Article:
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Faithlife

Thou Hast Left Thy First Love

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Text:  Rev. 2: 1-7

Thesis:  To prove that a child of God must both do good

    works and remember his first love at all times.

Introduction:

1.              Works of righteousness are a necessary part of a Christian’s life.

a.               Repentance is a work of righteousness (Jon.3:10).

b.              Belief is a work of righteousness (Joh. 6:29).

c.               What constitutes a work of righteousness?

(1)                Works that are done in an attempt to come up with one’s own scheme of redemption is not a work of righteousness (Eph. 2:8-9).

(2)                Works with which we come up are condemned (Titus 3:5).

(3)                Works of righteousness are those that are commanded by God (Joh. 14:15).

2.              God has never been satisfied with just one’s going through the motions (i.e., leaving his heart out of his deeds).

a.               Christ tells us that our obedience must be motivated by our loving Him (Joh. 14:15; 15:14).

b.              The false teachers were still condemned by Christ despite their doing some good works (Mat. 7:22).

c.               Christ tells us that the first and greatest commandment is to love God with all of our heart and being (Mat. 22:37).

d.              Thus, His commandments our not grievous because we love Him (I Joh. 5:3).

3.              The church at Ephesus had been a faithful congregation doing many wonderful works, but she had left her first love (Rev. 2:4).

a.               The church was established by Paul on his 2nd and 3rd missionary journeys (Acts 18, 19).

b.              Paul had left Timothy with the congregation to work with the brethren (I Tim. 1:3).

4.              We will examine the text in three main areas:

a.       The “faithfulness” of the congregation at Ephesus.

b.      The failure of the congregation at Ephesus.

c.       The fate of the congregation as it continued on its present course.

Discussion:

I.                   The “faithfulness” of the congregation at Ephesus.

A.            “I know thy works”

1.              “I” refers back to the “he” in verse one, which is a reference to Christ.

2.              “Know” is from the Greek word, “oida,” which means a knowledge that is divine.

a.               God knows what we do.

b.              We will give an account to God for the things that we do (Ecc. 12:14; II Cor. 5:10).

3.              Christ knew their works, and He recognizes their patience, i.e, steadfastness.

B.             They had tried the false apostles.

1.              They knew that Satan could transform himself into an angel of light (II Cor. 11:14).

2.              They tried the teachers by the standard of God’s Word (Acts 17:11).

3.              The also tried them by the signs of an Apostle (II Cor. 12:12).

4.              We are commanded to try the spirits (I John 4:1).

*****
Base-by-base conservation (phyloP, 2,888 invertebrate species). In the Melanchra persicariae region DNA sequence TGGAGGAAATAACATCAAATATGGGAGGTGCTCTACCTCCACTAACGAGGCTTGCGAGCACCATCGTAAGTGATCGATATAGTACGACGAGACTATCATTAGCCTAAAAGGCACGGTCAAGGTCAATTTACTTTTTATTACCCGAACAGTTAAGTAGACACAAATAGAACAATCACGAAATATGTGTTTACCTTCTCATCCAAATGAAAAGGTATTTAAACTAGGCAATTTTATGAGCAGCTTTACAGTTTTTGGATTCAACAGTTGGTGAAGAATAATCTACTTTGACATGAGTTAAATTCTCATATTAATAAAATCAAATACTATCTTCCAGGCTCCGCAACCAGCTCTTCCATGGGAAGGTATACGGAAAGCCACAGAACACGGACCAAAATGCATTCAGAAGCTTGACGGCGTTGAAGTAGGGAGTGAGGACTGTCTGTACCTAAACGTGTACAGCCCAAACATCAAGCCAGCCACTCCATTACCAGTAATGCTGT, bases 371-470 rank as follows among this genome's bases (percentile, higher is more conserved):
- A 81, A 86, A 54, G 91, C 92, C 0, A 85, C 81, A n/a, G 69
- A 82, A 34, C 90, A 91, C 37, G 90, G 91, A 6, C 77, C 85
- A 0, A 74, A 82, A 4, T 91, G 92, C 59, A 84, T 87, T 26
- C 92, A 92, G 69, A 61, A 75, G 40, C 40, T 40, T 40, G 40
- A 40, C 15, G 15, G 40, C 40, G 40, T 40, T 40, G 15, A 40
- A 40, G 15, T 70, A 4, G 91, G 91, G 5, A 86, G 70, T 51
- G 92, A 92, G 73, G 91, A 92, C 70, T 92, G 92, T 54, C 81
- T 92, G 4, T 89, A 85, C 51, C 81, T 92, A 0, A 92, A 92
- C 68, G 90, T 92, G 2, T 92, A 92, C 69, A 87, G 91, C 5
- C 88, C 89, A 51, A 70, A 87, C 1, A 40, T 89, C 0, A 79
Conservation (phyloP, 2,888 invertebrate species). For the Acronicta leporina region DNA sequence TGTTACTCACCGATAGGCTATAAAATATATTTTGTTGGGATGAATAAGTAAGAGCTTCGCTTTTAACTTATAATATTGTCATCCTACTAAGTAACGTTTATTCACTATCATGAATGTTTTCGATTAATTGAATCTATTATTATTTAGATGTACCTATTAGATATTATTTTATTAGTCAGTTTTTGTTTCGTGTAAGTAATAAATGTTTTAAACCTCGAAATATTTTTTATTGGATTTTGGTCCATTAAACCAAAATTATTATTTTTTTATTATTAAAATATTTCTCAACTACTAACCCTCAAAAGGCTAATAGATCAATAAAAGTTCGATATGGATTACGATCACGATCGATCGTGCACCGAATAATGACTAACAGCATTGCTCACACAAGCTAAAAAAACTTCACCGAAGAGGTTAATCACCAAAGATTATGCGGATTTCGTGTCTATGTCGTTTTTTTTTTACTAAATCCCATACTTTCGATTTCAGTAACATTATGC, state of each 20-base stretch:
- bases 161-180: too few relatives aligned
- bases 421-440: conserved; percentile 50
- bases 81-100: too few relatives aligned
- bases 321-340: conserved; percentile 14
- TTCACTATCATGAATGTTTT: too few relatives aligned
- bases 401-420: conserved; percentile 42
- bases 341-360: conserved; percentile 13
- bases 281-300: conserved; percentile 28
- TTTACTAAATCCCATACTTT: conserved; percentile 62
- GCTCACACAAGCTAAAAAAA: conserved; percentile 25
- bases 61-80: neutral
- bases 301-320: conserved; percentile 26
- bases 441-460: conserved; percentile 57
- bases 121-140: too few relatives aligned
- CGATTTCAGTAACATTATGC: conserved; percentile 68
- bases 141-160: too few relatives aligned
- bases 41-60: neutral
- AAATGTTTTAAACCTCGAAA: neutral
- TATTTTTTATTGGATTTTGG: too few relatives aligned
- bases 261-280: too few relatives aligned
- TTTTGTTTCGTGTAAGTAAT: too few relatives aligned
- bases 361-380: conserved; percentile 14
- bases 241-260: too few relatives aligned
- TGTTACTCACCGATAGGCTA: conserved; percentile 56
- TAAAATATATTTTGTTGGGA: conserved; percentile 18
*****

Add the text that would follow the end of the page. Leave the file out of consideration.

C.             They had also been patient in their labor.

1.              They were steadfast and unmovable (I Cor. 15:58).

2.              They were standing the test; thus, they were to be commended for that.

D.            Most people would be content and/or happy for a congregation in such a state, but this congregation, like many today, had a problem.

II.                The failure of the congregation at Ephesus

A.            Note: “I have somewhat against thee.”

1.              It is not man who had a complaint with this church.

2.              It is Jesus Christ; thus, they needed to open their ears and listen attentively.

3.              Despite their being doctrinally correct, there was still a problem.

B.             “Thou hast left thy first love.”

1.              Their hearts were elsewhere.

2.              They had ceased loving God with their whole being (Mat. 22:37).

3.              They were giving the Lord their service but not giving Him themselves.

4.              They had lost their love for service, worship, Bible study, prayer, and soul winning.

5.              One can see the signs of this in his own life when he disregards Matthew 28:19, misses a service or two when he could have been there, and begins to miss days in between prayers.

6.              Are you in that boat?

III.             The fate of the congregation as it continued on its present course

A.            Christ told the church, “Repent!” Thus, they were in need of forgiveness.

B.             They stood lost, and they would continue to be in such a state unless they were willing to change.

C.             A prescription is given for the church:

1.              “Remember … from whence thou art fallen”

a.               If they would look back to their past status, being faithful to God, then they would see the great blessings and love therein contained.

b.              They would see that they have an All-Loving God (Rom. 8:31-39).

c.               The cross would be their motivation.

2.              “Repent”

a.       They were to repent of their leaving their first love.

b.      Repentance is a change of the mind brought about by godly sorrow resulting in reformation of life and restitution wherein is possible.

c.       We should mourn over our sins (Mat. 5:4) by having godly sorrow (II Cor. 7:10).

3.              “Do the first works”

a.               They were to do the works they first performed so lovingly and loyally immediately following their conversion.

b.              Can you remember the zeal that you had then?

D.            Their fate stood in their hands.

Conclusion:

1.              The section addressed to the church at Ephesus was ended by stating that they should listen to the message and make the proper application.

2.              We are to be doers of the word, not hearers only (James 1:22).

3.              The Spirit and the Bridegroom say “Come.”

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